There are three large, infinity-edge pools at the resort, one for families, a lap pool and the Olympic pool. These are tiered from the reception down towards the beach. Kids are allocated the top family pool. This means couples without children can sit in peace around the one closest to the beach all day, with service from the bar and restaurant. The beach is lovely and swept each morning, and there is a lifeguard on duty all day. The sea is very inviting but there are times during the year when it can be rough so if you are a keen sea swimmer make sure you ask about this. There are plenty of water sports available in good sea conditions. Kayaks, windsurfers and catamarans are available free. X-jet blades, jet skis, water-skiing, knee and wake boarding and inflatable rides are available with tuition if necessary at an additional cost.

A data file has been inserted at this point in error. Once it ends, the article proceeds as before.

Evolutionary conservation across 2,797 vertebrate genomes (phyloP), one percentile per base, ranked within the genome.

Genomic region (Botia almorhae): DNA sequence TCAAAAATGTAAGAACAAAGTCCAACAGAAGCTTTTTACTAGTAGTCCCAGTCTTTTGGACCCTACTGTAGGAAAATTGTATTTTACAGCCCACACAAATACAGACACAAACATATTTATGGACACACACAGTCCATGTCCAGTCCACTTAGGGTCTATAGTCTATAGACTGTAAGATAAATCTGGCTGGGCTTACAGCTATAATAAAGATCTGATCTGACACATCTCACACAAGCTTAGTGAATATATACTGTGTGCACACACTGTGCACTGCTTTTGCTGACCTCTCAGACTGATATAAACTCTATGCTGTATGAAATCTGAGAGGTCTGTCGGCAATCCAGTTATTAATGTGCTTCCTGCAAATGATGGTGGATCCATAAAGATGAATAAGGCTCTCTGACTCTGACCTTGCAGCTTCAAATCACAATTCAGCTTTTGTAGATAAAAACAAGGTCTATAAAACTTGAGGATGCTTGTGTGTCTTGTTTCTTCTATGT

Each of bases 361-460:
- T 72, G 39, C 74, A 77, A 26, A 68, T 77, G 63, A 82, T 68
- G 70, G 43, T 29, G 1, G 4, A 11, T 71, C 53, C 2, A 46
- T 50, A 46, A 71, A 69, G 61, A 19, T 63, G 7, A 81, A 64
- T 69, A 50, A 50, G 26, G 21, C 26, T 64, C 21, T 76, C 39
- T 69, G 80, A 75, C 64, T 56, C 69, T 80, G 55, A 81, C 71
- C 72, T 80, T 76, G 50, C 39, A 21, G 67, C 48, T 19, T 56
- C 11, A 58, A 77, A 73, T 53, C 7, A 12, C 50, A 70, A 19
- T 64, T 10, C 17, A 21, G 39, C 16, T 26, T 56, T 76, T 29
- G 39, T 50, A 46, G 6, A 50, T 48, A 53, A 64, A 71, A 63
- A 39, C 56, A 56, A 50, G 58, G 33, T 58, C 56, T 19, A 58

Four Seasons The Nam Hai is a gorgeous resort for children of all ages. There is plenty for kids to do, and young adults will be happy if they can go to Hoi An in the evenings as there are many fun bars and restaurants for them to hang out in. The cookery school is a great option for all ages, and the Chuon Chuon ‘dragonfly’ kids’ club, set in the gardens up above the gym, is a mini resort with both indoor and outdoor areas and its own little pool. There is also a huge family pool in the tiered pool area where children can enjoy themselves without disturbing other guests. The kids’ club is open from 9am-6pm daily and is complimentary for ages four to twelve. In addition, I saw many happy children playing on the beach with their buckets and spades and paddling in the surf with their parents.
The youth club for teens is next to the badminton and basketball courts, with table tennis, pool and football tables.
Staff and service